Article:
x Abu Dhabi, UAESunday 23 July 2017

Cricket spirit invoked to help heal Pakistan

The spirit that took Pakistan's cricket team to victory this week must be harnessed to help the troubled country, community leaders say.

The spirit that took Pakistan's cricket team to victory this week must be harnessed to help the troubled country, community leaders say. At a celebration to mark the cricket team's win at the Twenty20 World Cup, hundreds of Pakistanis from the UAE gathered at the Pakistan Association of Dubai (PAD) headquarters to enjoy an evening of quizzes, dancing, food, live music and a presentation on the group's latest trip to Swat to deliver relief.

"Why did the cricket team win? They have won because inside the team there was team spirit, there was leadership," said Mohammed Khaleeq, the secretary general of the association. "We must show the world what we can do - Twenty20 is just the start. It is my wish you come with us, become friends, greet each other," he added. "We should get up and be role models in Dubai, use it as a platform. Whatever you are, you should represent Pakistan. The world will not give us grief if we are good role models."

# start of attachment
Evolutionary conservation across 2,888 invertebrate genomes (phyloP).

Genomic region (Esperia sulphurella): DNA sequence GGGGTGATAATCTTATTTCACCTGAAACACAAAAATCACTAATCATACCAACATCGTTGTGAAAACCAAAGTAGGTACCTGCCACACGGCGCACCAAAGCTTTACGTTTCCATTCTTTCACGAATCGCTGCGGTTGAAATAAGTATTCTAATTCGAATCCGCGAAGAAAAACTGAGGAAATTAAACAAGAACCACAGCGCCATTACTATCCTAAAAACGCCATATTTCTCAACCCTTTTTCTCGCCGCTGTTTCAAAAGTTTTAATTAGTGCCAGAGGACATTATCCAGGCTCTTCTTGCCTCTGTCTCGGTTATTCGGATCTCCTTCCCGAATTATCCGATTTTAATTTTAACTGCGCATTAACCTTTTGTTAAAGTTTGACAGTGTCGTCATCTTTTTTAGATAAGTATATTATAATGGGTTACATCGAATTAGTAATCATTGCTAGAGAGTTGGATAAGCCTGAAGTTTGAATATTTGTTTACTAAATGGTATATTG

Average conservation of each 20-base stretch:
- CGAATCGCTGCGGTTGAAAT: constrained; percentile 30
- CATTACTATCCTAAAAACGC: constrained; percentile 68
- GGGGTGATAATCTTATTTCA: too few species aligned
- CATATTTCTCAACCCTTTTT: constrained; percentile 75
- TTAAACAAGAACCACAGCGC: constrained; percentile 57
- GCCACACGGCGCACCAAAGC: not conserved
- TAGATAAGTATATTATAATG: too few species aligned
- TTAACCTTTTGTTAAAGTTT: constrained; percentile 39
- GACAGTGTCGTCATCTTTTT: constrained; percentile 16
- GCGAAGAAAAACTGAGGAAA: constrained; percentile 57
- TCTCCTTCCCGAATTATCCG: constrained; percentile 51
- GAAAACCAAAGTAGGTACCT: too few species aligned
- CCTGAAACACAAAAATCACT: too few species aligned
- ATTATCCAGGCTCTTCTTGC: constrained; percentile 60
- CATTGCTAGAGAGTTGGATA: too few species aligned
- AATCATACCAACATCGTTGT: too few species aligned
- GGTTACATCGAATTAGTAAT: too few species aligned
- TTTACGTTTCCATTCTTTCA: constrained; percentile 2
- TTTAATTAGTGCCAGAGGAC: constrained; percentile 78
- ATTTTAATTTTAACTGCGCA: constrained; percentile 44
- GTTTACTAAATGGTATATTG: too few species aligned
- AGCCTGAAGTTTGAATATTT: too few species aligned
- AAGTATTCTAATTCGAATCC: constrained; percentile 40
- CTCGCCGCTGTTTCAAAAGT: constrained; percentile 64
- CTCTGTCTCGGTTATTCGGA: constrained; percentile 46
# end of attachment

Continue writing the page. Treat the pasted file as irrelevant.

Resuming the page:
The patriotic crowd of expatriates, from all walks of life from labourers to businessmen, cheered "Pakistan Zindabad" ("Long live Pakistan") throughout the evening and paid tribute to the victims of the Swat crisis. Since February, more than three million Pakistanis have fled their homes in the Swat valley as the military's drive to push out the Taliban has turned the region into a war zone. Kabul Wazir Mir, one of the PAD volunteers who has returned from the region, urged his countrymen to keep donating as much as they could.

"As we all stood united for Shahid Afridi and the cricket team, we must now stand united for Swat," he urged. Dr Saeed Khan Mahmoud, the consul general in Dubai, also attended the event. He said the consulate has received about Dh365,000 (US$99,000) from the community in donations, the highest of any consulate in the world. "Swat used to be a place where they made films," he said. "People used to go from Karachi to Swat on holiday; now they are fleeing Swat to go to Karachi."

asafdar@thenational.ae